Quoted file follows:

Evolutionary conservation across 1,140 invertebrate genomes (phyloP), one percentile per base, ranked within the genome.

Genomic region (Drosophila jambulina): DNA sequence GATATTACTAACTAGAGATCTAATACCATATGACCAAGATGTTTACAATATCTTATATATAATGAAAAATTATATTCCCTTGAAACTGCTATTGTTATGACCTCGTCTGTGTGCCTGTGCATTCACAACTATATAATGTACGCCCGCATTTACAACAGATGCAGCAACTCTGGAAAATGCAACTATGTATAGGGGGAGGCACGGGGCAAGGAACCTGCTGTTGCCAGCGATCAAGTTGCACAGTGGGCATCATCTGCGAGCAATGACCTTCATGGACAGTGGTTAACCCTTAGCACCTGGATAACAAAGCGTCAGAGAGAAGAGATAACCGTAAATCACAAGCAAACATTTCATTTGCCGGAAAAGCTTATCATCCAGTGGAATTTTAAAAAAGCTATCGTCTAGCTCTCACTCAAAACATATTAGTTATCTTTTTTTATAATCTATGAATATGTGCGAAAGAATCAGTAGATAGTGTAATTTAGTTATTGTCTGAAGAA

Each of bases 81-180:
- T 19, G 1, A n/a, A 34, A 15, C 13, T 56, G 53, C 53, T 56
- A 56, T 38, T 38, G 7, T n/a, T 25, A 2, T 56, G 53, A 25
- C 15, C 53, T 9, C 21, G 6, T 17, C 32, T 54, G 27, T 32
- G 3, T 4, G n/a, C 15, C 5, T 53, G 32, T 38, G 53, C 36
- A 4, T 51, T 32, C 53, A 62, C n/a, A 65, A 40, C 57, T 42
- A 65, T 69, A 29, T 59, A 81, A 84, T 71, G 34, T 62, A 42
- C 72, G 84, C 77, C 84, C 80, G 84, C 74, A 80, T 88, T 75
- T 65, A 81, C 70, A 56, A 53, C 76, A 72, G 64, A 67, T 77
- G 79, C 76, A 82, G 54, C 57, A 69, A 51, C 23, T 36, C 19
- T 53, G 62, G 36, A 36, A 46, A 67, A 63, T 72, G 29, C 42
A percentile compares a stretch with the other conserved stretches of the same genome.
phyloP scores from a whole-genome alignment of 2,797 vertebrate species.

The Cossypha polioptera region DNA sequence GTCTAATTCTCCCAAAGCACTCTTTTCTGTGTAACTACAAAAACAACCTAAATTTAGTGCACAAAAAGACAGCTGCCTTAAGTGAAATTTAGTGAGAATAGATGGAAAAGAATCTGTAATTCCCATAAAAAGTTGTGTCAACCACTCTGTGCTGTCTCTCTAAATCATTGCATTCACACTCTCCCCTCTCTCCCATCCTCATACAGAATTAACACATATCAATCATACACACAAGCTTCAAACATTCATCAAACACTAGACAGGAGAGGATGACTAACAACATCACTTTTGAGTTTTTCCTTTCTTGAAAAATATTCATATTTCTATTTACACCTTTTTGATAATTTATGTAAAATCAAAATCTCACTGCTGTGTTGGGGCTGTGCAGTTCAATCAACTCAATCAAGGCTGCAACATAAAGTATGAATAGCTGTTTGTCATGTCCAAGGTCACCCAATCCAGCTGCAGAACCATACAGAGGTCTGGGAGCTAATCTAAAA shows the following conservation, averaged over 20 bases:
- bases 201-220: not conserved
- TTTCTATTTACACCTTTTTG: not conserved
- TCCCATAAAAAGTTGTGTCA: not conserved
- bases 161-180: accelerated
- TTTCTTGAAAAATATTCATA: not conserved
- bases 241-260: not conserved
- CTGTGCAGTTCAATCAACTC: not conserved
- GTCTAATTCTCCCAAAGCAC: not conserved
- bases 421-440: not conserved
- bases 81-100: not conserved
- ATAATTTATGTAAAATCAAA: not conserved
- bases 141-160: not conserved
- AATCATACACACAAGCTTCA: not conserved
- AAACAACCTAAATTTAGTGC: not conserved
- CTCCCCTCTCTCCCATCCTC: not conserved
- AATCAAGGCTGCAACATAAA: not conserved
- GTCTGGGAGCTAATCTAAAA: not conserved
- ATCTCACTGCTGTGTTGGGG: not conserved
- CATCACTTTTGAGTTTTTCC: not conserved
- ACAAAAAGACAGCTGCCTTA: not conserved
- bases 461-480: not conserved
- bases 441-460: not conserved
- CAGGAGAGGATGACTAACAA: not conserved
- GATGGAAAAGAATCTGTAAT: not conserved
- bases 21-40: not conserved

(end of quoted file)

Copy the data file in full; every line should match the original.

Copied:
Evolutionary conservation across 1,140 invertebrate genomes (phyloP), one percentile per base, ranked within the genome.

Genomic region (Drosophila jambulina): DNA sequence GATATTACTAACTAGAGATCTAATACCATATGACCAAGATGTTTACAATATCTTATATATAATGAAAAATTATATTCCCTTGAAACTGCTATTGTTATGACCTCGTCTGTGTGCCTGTGCATTCACAACTATATAATGTACGCCCGCATTTACAACAGATGCAGCAACTCTGGAAAATGCAACTATGTATAGGGGGAGGCACGGGGCAAGGAACCTGCTGTTGCCAGCGATCAAGTTGCACAGTGGGCATCATCTGCGAGCAATGACCTTCATGGACAGTGGTTAACCCTTAGCACCTGGATAACAAAGCGTCAGAGAGAAGAGATAACCGTAAATCACAAGCAAACATTTCATTTGCCGGAAAAGCTTATCATCCAGTGGAATTTTAAAAAAGCTATCGTCTAGCTCTCACTCAAAACATATTAGTTATCTTTTTTTATAATCTATGAATATGTGCGAAAGAATCAGTAGATAGTGTAATTTAGTTATTGTCTGAAGAA

Each of bases 81-180:
- T 19, G 1, A n/a, A 34, A 15, C 13, T 56, G 53, C 53, T 56
- A 56, T 38, T 38, G 7, T n/a, T 25, A 2, T 56, G 53, A 25
- C 15, C 53, T 9, C 21, G 6, T 17, C 32, T 54, G 27, T 32
- G 3, T 4, G n/a, C 15, C 5, T 53, G 32, T 38, G 53, C 36
- A 4, T 51, T 32, C 53, A 62, C n/a, A 65, A 40, C 57, T 42
- A 65, T 69, A 29, T 59, A 81, A 84, T 71, G 34, T 62, A 42
- C 72, G 84, C 77, C 84, C 80, G 84, C 74, A 80, T 88, T 75
- T 65, A 81, C 70, A 56, A 53, C 76, A 72, G 64, A 67, T 77
- G 79, C 76, A 82, G 54, C 57, A 69, A 51, C 23, T 36, C 19
- T 53, G 62, G 36, A 36, A 46, A 67, A 63, T 72, G 29, C 42
A percentile compares a stretch with the other conserved stretches of the same genome.
phyloP scores from a whole-genome alignment of 2,797 vertebrate species.

The Cossypha polioptera region DNA sequence GTCTAATTCTCCCAAAGCACTCTTTTCTGTGTAACTACAAAAACAACCTAAATTTAGTGCACAAAAAGACAGCTGCCTTAAGTGAAATTTAGTGAGAATAGATGGAAAAGAATCTGTAATTCCCATAAAAAGTTGTGTCAACCACTCTGTGCTGTCTCTCTAAATCATTGCATTCACACTCTCCCCTCTCTCCCATCCTCATACAGAATTAACACATATCAATCATACACACAAGCTTCAAACATTCATCAAACACTAGACAGGAGAGGATGACTAACAACATCACTTTTGAGTTTTTCCTTTCTTGAAAAATATTCATATTTCTATTTACACCTTTTTGATAATTTATGTAAAATCAAAATCTCACTGCTGTGTTGGGGCTGTGCAGTTCAATCAACTCAATCAAGGCTGCAACATAAAGTATGAATAGCTGTTTGTCATGTCCAAGGTCACCCAATCCAGCTGCAGAACCATACAGAGGTCTGGGAGCTAATCTAAAA shows the following conservation, averaged over 20 bases:
- bases 201-220: not conserved
- TTTCTATTTACACCTTTTTG: not conserved
- TCCCATAAAAAGTTGTGTCA: not conserved
- bases 161-180: accelerated
- TTTCTTGAAAAATATTCATA: not conserved
- bases 241-260: not conserved
- CTGTGCAGTTCAATCAACTC: not conserved
- GTCTAATTCTCCCAAAGCAC: not conserved
- bases 421-440: not conserved
- bases 81-100: not conserved
- ATAATTTATGTAAAATCAAA: not conserved
- bases 141-160: not conserved
- AATCATACACACAAGCTTCA: not conserved
- AAACAACCTAAATTTAGTGC: not conserved
- CTCCCCTCTCTCCCATCCTC: not conserved
- AATCAAGGCTGCAACATAAA: not conserved
- GTCTGGGAGCTAATCTAAAA: not conserved
- ATCTCACTGCTGTGTTGGGG: not conserved
- CATCACTTTTGAGTTTTTCC: not conserved
- ACAAAAAGACAGCTGCCTTA: not conserved
- bases 461-480: not conserved
- bases 441-460: not conserved
- CAGGAGAGGATGACTAACAA: not conserved
- GATGGAAAAGAATCTGTAAT: not conserved
- bases 21-40: not conserved